M.L. Corman observed that, "More surgeons' reputations have been impugned because of problems with fistula operations than from any other operative procedure" . In general, anal fistulae present symp-tomatically (Fig. 6). In Crohn's disease, they have the reputation of being difficult to treat with a high rate of recurrence.
Patients are more concerned with postoperative incontinence, even if minor. Many authors advise the most cautious attitude in regards to surgical treatment [12, 18, 22, 47]. Many of these assertions are rooted in the surgical practices of the fifties and sixties and have been accepted without much challenge, particularly in the Anglo-Saxon literature. Anal disease should not be considered simply as a complication of intestinal Crohn's disease. It should be considered, in the same way as terminal ileal and colonic Crohn's disease, as a localisation of the disease to an anatomical site within the gastrointestinal tract. Taking this into account, diverse surgical treatment options can be proposed for the management of anal fistulae in Crohn's disease.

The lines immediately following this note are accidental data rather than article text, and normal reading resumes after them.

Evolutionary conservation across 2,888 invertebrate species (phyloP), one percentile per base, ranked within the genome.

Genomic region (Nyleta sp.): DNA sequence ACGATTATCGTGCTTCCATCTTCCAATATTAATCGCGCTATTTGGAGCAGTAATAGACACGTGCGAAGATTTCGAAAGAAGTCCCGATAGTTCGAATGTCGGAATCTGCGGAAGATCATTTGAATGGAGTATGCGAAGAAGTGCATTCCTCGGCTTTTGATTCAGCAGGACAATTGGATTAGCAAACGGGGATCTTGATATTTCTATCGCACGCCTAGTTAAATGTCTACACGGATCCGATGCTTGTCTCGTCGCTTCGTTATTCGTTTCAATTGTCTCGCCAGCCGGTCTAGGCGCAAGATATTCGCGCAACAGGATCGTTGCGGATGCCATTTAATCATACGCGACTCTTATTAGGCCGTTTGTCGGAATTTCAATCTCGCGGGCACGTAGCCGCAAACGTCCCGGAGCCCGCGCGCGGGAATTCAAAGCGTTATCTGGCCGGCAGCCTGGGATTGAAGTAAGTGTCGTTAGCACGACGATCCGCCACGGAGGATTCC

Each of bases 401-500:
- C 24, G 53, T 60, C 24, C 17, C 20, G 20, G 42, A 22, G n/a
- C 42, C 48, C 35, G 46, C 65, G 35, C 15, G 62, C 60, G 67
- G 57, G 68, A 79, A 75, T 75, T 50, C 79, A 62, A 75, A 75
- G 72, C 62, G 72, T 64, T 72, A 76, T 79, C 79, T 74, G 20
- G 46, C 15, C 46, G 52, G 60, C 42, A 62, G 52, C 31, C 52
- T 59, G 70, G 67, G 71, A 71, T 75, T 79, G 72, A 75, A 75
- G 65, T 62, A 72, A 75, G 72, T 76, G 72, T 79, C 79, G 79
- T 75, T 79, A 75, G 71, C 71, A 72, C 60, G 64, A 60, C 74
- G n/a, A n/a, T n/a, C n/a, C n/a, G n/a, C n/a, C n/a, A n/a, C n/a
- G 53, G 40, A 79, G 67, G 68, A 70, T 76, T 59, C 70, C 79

In the presence of active rectal Crohn's disease, proctitis may complicate the clinical situation and lower the rate of healing. On the other hand, patients with simple fistulae may experience higher rates of improvement and/or healing compared to a complex fistulising disease . Fistulae decrease the quality of life, increase the likelihood of total colectomy and frequently require surgery . Surgery may consist of:
2. Non-cutting setons: used in high fistulae involving a significant portion of the external anal sphincter (Fig. 7).
3. Endorectal advancement flap: as an alternative to fistulotomy in patients with low fistulae or an alternative to non-cutting setons in patients with high fistulae who do not have macroscopic evidence of rectal inflammation.
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